Budget conference: Chambers move closer on K-12 school funding, teacher pay hike differences remain
Florida has one of the largest populations dealing with Altzheimer's disease. Keith Perry wants to work on that.

'We hope to settle most everything here in this committee.'

Florida lawmakers inched closer to an agreement on pre-K-12 schools funding, with the House coming to Senate spending levels for mental health and school security funding, but the chambers remain divided on how to boost teacher pay.

In the latest House offer the total public schools budget would be $28.4 billion, a $1.8 billion increase over the current year. That comes to $8,959 per student, a $240 increase over the current year.

The House agreed to spend $290 million for the safe schools portion of the Florida Education Finance Program (FEFP), the main funding formula for public schools. That’s $40 million more than the budget (HB 5001) it passed earlier in the Session. The latest offer also matched the Senate preference for $180 million for mental health assistance, or $20 million more than the original House budget.

But the chambers remain apart on teacher pay raises. The Senate’s initial budget set aside money within the FEFP for school districts with the intention for the money to be used for teacher pay. But school districts would have greater discretion on how to spend the funds. The House is sticking to its plan to put $1.25 billion toward boosting salaries for instructional personnel, a $202 million increase over the current year, but directs the money specifically for salary hikes.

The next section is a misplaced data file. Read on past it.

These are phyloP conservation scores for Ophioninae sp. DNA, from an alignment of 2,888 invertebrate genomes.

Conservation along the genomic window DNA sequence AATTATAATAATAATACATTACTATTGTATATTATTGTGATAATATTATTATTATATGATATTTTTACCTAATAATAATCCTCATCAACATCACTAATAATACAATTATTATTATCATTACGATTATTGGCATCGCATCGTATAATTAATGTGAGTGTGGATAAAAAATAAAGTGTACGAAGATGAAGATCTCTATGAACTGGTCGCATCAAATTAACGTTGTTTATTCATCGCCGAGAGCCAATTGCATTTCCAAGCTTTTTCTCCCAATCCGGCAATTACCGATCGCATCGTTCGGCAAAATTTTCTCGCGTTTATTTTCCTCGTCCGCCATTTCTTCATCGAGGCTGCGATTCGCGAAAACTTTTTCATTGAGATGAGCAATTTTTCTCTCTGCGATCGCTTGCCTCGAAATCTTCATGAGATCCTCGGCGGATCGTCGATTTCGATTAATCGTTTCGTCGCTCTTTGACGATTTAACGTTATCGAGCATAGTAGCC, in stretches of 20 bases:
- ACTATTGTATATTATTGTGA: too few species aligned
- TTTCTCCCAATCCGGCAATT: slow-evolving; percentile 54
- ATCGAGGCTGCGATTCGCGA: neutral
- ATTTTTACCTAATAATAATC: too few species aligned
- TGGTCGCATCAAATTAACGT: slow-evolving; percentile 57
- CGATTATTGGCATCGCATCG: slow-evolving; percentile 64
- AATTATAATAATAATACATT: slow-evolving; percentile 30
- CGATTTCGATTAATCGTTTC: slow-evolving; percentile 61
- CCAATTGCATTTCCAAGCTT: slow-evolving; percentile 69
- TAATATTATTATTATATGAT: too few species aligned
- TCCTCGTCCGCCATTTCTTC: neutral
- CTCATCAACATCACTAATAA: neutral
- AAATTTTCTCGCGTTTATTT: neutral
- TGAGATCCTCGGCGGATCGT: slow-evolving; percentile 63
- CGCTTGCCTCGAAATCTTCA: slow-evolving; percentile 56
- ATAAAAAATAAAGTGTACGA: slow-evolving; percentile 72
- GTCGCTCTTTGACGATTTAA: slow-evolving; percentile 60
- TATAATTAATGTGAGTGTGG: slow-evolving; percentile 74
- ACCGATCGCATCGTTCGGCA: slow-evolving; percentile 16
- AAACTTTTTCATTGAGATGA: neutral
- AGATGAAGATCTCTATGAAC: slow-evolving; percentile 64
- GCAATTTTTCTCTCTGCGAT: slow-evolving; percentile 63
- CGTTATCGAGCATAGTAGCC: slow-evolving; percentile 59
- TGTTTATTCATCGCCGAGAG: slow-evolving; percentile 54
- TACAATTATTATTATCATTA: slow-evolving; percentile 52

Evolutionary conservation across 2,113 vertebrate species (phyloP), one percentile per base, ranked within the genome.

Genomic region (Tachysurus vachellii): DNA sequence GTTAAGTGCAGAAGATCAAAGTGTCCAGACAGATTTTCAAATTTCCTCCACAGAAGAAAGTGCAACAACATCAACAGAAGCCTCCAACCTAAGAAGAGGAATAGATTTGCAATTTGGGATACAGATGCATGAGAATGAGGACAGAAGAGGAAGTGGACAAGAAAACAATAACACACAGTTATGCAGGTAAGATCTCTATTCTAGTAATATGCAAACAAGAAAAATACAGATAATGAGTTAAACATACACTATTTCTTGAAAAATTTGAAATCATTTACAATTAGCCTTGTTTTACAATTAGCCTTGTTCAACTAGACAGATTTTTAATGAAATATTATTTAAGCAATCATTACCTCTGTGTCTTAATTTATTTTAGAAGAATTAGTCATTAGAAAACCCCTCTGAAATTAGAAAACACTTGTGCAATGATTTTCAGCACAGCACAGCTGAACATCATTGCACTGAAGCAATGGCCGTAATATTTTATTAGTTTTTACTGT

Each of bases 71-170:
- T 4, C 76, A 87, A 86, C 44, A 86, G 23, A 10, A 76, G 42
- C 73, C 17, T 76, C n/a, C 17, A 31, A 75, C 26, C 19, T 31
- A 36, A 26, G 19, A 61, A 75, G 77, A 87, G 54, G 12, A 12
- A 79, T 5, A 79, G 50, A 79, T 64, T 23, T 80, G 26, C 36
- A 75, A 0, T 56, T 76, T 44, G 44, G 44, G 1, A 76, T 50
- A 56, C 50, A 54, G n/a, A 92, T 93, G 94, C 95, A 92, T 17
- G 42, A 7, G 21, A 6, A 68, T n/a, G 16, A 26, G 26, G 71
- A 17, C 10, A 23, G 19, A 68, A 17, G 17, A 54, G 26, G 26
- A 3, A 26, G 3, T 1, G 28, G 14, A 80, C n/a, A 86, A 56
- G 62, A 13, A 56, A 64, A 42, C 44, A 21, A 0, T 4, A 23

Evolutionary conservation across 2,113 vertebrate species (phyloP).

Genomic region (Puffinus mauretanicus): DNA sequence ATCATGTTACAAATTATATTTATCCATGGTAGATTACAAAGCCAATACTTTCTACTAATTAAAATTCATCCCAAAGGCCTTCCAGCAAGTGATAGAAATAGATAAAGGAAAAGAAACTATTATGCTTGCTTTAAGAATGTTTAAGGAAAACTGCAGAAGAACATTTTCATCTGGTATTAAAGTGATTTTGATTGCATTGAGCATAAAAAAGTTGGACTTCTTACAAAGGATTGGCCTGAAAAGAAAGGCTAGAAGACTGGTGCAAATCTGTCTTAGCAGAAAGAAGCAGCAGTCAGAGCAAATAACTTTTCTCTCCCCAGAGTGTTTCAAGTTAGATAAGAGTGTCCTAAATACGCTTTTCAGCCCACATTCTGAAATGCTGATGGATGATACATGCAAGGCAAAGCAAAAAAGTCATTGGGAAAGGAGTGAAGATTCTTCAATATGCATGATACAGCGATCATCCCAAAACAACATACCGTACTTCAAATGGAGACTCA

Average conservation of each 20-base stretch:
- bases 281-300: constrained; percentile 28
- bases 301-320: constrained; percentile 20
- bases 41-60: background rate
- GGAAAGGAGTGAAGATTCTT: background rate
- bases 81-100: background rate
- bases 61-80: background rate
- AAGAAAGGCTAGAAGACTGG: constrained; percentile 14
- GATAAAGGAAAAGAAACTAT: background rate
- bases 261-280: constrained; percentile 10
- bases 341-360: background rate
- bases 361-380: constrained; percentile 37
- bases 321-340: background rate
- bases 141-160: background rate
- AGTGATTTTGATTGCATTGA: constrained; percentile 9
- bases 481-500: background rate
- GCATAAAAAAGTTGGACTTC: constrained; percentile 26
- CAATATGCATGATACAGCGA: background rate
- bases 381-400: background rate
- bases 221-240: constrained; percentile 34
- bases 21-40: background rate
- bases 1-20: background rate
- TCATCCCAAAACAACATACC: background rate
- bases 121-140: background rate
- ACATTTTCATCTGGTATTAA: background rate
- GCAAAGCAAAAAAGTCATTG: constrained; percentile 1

Top House and Senate budget negotiators said they hope to bridge the gap on teacher pay funding among themselves, without “bumping” the issue to the full Appropriations Committee.

“We hope to settle most everything here in this committee,” said Sen. Keith Perry, a Gainesville Republican and Chair of the Senate PreK-12 Appropriations Subcommittee.

Another major difference in the budget includes $20 million the House prefers for the New Worlds Reading Initiative to promote early literacy; the Senate doesn’t fund the program. The House also includes $10 million for a program to recruit military veterans to teach in classrooms; the Senate doesn’t fund the program.

Gray Rohrer

One comment

  • Glynnda J White

    February 29, 2024 at 7:44 am

    Well lots of spending by the scaredy cat Republicans and the reptile democrats but what about accountability….are we ever going to ask our schools to become accountable for the money spent on them? I’m thinking between reptiles and scaredy cats the answer is no. We need to go FULL SCHOOL CHOICE.

Comments are closed.


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